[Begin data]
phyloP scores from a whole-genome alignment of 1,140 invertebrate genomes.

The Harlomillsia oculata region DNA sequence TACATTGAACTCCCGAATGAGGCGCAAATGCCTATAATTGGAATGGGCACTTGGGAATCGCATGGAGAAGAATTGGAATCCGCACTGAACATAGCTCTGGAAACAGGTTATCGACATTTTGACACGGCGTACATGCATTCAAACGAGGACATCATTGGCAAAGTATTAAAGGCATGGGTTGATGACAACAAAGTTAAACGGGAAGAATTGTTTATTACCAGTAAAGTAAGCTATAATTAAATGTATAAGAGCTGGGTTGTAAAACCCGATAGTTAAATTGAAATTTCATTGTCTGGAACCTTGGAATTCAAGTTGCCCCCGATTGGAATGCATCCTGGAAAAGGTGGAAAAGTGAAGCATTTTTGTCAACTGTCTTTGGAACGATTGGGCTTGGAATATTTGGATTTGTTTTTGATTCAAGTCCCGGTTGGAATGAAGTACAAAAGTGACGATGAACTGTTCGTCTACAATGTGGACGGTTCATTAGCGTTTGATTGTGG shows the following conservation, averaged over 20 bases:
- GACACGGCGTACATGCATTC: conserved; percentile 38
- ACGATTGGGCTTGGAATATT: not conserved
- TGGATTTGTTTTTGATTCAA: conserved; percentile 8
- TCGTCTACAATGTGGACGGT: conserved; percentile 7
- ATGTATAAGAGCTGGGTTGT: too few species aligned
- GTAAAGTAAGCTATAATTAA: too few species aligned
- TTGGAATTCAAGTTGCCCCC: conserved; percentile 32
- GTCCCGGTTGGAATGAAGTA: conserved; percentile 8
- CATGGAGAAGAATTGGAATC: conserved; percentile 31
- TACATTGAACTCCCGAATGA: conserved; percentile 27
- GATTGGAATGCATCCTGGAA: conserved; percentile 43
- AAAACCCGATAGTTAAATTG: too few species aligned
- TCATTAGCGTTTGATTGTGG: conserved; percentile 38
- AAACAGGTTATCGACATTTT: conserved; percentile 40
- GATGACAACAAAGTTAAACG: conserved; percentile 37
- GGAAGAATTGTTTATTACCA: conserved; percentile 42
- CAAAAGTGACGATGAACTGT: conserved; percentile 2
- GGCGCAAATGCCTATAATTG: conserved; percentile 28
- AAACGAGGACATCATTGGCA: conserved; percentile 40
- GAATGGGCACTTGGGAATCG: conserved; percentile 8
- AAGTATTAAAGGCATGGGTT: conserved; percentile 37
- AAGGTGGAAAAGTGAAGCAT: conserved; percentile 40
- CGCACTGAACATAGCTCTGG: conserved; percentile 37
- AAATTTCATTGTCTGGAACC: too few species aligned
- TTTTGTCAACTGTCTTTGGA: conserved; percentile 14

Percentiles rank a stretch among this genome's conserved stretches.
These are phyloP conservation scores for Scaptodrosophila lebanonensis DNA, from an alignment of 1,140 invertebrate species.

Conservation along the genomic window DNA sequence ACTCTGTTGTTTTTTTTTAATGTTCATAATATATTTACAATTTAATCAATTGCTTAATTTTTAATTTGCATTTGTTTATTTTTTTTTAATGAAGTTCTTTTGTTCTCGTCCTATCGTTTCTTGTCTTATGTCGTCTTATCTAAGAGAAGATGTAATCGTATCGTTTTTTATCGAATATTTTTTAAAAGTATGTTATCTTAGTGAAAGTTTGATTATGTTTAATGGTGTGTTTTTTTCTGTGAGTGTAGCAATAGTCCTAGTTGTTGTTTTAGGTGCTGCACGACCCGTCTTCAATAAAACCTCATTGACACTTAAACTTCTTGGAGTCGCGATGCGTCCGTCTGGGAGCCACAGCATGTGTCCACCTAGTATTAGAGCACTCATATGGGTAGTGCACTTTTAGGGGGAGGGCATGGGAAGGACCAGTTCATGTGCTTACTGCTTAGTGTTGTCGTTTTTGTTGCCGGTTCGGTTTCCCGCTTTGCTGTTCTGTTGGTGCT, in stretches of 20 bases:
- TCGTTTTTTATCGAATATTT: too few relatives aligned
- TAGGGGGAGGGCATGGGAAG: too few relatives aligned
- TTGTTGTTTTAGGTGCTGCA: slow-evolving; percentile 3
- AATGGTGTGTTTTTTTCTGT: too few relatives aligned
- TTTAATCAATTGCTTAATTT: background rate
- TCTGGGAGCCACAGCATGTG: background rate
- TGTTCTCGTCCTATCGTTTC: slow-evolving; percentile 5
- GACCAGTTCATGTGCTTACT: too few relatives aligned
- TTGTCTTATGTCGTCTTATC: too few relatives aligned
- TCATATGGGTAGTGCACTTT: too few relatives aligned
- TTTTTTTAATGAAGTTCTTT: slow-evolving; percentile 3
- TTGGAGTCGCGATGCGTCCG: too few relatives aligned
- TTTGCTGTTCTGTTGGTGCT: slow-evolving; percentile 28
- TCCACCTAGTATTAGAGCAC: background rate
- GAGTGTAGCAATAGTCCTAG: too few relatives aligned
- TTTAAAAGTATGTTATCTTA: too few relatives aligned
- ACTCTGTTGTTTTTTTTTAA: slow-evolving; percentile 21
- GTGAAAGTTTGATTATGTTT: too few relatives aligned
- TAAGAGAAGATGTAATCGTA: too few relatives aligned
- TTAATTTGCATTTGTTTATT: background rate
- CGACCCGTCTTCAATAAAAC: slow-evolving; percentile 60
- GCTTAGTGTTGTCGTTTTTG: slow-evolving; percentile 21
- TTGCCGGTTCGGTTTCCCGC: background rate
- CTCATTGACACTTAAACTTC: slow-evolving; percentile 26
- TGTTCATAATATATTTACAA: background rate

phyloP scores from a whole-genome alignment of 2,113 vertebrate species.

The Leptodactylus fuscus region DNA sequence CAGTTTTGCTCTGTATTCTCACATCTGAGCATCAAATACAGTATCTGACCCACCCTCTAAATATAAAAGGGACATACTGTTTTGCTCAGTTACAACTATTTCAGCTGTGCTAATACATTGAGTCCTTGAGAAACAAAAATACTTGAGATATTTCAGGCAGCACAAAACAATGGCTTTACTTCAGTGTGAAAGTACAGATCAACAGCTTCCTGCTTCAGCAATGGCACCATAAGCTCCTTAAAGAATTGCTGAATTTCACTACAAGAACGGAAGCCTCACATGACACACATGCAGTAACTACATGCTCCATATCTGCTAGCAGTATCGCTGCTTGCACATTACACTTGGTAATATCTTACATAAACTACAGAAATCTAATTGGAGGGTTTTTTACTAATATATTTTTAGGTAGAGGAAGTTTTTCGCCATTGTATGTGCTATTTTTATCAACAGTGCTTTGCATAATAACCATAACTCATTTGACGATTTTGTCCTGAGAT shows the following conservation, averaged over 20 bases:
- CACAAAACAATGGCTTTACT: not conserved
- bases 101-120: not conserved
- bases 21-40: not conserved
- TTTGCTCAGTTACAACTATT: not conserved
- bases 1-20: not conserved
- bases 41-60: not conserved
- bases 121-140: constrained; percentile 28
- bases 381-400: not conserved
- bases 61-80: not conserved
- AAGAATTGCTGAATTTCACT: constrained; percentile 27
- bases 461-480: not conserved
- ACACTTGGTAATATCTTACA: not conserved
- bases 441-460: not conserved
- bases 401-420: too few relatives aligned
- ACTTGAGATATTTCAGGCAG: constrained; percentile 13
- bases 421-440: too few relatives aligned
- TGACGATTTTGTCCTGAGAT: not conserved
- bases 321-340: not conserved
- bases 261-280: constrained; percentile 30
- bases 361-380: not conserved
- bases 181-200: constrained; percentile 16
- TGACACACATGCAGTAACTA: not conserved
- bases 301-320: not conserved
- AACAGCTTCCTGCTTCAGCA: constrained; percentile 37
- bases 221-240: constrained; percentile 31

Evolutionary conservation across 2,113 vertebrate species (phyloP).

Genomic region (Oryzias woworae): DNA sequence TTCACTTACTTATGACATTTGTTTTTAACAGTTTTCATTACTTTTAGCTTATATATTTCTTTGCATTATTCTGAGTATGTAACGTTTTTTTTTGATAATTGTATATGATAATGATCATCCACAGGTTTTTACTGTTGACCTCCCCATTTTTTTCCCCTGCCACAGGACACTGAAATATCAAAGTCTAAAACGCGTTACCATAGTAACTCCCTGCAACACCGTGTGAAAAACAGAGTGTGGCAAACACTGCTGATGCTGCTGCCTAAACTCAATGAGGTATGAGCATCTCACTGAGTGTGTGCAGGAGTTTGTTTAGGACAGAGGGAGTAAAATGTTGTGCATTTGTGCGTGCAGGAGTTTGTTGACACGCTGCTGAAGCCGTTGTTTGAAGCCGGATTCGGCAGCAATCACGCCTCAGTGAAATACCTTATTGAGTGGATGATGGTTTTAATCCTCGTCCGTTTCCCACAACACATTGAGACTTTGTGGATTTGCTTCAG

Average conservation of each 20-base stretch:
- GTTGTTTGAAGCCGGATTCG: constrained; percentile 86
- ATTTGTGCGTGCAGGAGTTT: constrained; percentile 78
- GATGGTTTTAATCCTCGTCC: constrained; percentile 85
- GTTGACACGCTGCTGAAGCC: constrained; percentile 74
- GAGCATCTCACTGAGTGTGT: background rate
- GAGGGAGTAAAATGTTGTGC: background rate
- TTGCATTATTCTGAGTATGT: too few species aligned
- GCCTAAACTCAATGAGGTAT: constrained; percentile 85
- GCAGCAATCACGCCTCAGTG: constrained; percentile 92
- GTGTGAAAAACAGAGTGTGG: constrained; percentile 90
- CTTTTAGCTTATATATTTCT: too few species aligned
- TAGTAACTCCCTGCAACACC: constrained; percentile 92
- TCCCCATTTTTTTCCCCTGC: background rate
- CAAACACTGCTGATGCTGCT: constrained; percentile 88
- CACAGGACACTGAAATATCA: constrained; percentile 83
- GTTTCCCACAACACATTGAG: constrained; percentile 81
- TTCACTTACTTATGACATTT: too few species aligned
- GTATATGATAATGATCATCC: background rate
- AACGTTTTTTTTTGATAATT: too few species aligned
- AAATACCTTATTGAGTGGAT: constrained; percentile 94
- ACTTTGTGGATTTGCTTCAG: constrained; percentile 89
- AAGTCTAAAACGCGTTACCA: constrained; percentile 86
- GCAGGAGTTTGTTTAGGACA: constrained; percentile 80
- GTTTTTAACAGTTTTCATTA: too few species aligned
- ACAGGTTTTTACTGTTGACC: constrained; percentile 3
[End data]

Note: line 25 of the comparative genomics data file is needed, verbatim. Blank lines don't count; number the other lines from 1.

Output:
- CGCACTGAACATAGCTCTGG: conserved; percentile 37